Recognition Relationships in Urban Primary Schools (AnuG)
This research project "Recognition relationships in urban primary schools. A Binational comparative ethnographic investigation" focuses on the relationships between teachers and pupils, and analyses them as relationships of recognition. The research deals with two primary schools in Berlin and London.
This research project focuses on the relationships between teachers and pupils, and analyses them as relationships of recognition. The research deals with two primary schools in Berlin and London. Through various qualitative data collection methods (observations, videography, group discussions, interviews, document analyses, analysis from feedback discussions), documentary methods reconstructed and enabled the analysis of practices of interaction and reflection – and thereby the implicit knowledge and patterns of orientation that informed them. Finally, the implicit and explicit norms of recognition that frame this implicit knowledge are analyzed. The cultural comparison thereby aimed to analyze the meaning of institutional, historical, and mentalité-historical parameters of the formation of pedagogical relationships in schools.
The concluding integration of the results revealed both differing and/or divergent norms of recognition at schools in the context of different, country-specific contexts. It also shows the consequences of the context-specific, differing (and contradictory) norms of recognition for the vulnerability of pupils and teachers.
It was shown that the pedagogical practices in the Berlin school were strongly structured by a norm of individual attention to and recognition of pupils as “whole persons,” as well as by norms of both care and support for the development of pupils’ independence. Another relevant norm was the fair evaluation of pupils. The relationships between pedagogues and pupils, and also between the various professionals working at the school, were all oriented toward a norm of participatory togetherness.
In London, meanwhile, the pedagogical practices were strongly oriented toward a norm of ensuring that the school routine and instructional events were as disruption-free as possible. Lessons were oriented towards the form of focus on the curriculum material. The norm of risk awareness and preclusion of suspicion were highly relevant for pedagogical relationships. The norm of the cohesion of the school community as a pluralistic, egalitarian community provided a dominant contrast to the norm of individual attention.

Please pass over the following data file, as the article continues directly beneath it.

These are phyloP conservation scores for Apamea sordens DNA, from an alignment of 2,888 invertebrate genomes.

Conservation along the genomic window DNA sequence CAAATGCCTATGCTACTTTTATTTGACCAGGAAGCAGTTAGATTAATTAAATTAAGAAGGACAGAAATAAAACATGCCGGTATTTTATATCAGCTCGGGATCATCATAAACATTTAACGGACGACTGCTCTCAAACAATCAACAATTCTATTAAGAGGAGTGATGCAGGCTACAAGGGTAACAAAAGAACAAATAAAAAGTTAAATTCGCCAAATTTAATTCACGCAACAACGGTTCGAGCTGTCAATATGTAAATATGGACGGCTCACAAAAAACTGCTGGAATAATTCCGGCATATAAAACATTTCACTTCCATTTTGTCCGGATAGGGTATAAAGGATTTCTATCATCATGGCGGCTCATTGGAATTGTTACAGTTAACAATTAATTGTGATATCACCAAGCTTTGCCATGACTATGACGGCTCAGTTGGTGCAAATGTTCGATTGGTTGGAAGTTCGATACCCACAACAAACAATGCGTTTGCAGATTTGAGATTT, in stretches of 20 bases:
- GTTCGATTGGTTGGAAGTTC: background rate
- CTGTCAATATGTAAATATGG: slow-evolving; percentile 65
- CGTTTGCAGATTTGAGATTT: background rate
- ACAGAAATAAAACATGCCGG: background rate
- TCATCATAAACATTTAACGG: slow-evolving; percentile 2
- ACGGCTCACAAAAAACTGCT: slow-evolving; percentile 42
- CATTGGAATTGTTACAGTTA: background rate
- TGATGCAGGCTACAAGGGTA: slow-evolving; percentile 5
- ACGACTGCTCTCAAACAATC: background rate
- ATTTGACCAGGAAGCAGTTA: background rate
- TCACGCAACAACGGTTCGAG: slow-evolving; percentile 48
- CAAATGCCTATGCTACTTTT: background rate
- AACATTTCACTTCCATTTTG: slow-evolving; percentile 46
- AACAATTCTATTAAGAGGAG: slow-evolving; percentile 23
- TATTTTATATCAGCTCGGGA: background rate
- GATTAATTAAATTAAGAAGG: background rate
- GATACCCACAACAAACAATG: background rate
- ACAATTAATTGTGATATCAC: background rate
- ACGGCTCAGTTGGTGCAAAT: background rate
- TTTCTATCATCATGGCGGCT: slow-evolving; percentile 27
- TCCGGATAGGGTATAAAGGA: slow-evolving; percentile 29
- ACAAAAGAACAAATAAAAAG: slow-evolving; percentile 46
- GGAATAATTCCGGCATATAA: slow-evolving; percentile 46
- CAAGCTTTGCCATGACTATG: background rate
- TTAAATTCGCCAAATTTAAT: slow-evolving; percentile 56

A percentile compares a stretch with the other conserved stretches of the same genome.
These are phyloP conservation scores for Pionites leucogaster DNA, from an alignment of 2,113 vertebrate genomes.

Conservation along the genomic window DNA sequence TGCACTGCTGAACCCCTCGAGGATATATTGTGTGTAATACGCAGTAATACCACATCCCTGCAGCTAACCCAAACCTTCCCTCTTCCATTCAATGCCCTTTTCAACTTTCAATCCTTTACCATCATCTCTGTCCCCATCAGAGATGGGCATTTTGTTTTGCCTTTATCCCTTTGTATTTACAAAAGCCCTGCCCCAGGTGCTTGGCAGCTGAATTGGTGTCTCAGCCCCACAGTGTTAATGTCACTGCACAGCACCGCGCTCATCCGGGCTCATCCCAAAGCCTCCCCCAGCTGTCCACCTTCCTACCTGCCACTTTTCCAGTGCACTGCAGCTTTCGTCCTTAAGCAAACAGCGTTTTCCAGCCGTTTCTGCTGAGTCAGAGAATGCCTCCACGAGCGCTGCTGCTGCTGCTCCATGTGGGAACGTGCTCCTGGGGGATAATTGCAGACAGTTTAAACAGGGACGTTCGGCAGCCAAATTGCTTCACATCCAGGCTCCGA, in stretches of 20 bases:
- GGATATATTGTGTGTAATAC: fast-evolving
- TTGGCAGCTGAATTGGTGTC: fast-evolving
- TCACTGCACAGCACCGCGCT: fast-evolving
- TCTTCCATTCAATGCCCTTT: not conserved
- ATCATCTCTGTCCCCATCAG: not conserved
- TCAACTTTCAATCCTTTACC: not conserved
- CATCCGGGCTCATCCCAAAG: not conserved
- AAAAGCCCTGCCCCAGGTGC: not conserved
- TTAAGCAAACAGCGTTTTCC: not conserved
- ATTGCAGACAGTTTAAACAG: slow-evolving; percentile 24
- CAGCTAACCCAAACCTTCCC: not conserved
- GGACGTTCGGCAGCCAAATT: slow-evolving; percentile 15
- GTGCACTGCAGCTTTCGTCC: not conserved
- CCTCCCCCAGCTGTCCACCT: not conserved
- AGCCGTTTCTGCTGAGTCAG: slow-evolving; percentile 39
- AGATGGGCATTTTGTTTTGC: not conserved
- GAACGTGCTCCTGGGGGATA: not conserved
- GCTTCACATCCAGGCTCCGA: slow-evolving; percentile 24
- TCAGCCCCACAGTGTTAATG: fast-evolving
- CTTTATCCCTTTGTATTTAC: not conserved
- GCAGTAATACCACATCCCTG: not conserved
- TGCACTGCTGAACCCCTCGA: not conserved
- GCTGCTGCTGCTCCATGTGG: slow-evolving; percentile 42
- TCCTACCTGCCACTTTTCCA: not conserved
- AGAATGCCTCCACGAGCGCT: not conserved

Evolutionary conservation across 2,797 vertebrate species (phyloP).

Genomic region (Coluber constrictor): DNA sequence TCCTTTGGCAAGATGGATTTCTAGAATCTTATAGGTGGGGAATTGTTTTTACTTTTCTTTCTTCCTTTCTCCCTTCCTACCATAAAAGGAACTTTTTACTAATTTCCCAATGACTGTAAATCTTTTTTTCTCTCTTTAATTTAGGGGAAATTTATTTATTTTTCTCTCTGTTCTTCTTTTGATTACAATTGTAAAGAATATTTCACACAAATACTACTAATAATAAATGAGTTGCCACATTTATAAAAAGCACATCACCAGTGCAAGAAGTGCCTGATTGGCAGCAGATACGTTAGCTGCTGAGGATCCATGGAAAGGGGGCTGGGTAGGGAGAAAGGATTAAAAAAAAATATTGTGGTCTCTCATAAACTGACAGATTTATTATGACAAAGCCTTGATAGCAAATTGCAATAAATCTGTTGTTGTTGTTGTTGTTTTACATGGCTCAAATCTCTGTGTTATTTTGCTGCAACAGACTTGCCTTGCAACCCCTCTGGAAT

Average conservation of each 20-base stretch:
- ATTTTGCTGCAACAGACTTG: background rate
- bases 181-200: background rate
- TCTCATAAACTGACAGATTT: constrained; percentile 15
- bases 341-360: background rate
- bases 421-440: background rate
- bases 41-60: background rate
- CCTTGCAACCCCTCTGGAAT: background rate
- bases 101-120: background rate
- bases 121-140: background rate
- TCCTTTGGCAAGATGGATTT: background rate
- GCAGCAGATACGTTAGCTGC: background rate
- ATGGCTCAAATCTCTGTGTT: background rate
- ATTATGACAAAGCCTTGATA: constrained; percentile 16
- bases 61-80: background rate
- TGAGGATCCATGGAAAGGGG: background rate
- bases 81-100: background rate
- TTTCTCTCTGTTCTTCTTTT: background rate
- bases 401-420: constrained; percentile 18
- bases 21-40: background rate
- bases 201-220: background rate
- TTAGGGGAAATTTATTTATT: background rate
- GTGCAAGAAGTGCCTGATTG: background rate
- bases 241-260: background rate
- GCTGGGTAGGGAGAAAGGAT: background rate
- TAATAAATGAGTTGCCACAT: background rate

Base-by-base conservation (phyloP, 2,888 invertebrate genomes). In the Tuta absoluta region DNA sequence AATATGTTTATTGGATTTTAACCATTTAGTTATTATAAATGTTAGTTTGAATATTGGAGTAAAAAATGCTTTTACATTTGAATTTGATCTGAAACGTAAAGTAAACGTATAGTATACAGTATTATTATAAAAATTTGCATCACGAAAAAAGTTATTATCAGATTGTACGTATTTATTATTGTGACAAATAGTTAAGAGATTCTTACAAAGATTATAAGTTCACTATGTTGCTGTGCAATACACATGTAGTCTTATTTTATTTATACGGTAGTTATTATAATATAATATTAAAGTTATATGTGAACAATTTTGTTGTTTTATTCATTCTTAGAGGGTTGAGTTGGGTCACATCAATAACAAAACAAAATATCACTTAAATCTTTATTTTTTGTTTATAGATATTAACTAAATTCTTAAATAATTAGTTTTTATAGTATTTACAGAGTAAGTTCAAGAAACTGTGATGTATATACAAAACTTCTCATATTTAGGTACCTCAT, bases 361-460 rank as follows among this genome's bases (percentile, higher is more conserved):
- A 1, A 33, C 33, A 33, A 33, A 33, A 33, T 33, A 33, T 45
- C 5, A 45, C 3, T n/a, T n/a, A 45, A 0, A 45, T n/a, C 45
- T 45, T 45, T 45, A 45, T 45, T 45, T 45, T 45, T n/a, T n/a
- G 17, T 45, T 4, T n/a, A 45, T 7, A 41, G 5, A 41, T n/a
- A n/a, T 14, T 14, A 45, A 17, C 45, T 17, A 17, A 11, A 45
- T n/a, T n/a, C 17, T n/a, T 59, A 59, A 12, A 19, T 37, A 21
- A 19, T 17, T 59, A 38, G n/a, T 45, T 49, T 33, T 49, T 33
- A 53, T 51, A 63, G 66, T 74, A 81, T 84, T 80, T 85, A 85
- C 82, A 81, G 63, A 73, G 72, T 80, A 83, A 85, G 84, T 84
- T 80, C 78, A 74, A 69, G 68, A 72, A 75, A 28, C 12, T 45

A strong orientation towards controls – particularly output-controls – and the competitive structure of the English education system provide a central education-political background for the practices and norms reconstructed at the London school. This political context explains the dominance of the reconstructed norm of the emphasis on the disruption-free flow of the school routine, which in turn is connected with worry about resulting sanctions.
While the English system is often criticized precisely because its traditionally anchored ethos of “pastoral care” was sacrificed in the process of the above-mentioned educational policy developments, my results in fact indicate that “performativity” accompanied a depersonalization and functionalization of the original “pastoral care” model. The comparison of the pedagogical relationships at both schools further showed that the high importance of central instruments of evaluation in England had a disencumbering effect on the relationships between pupils and teachers as the latter exercised little power of evaluation. At the Berlin school, the norm of fair evaluation led to conflicts in the relationship between teachers and students and got in the way of the norm of participatory togetherness.
The question this project pursued with respect to the vulnerability of pupils and teachers showed that, in both schools, measures geared toward minimizing the vulnerability of pupils (such as a class council or a “child protection policy”) often resulted in contrary effects and produced new vulnerabilities.
http://www.budrich-journals.de/index.php/zqf/article/download/11121/9626, last accessed 20.09.2018)(Online:
The project was funded by the
Dr. Bettina Fritzsche (BBF)
|Project type:||Third-party funded project|
07/2010 – 07/2014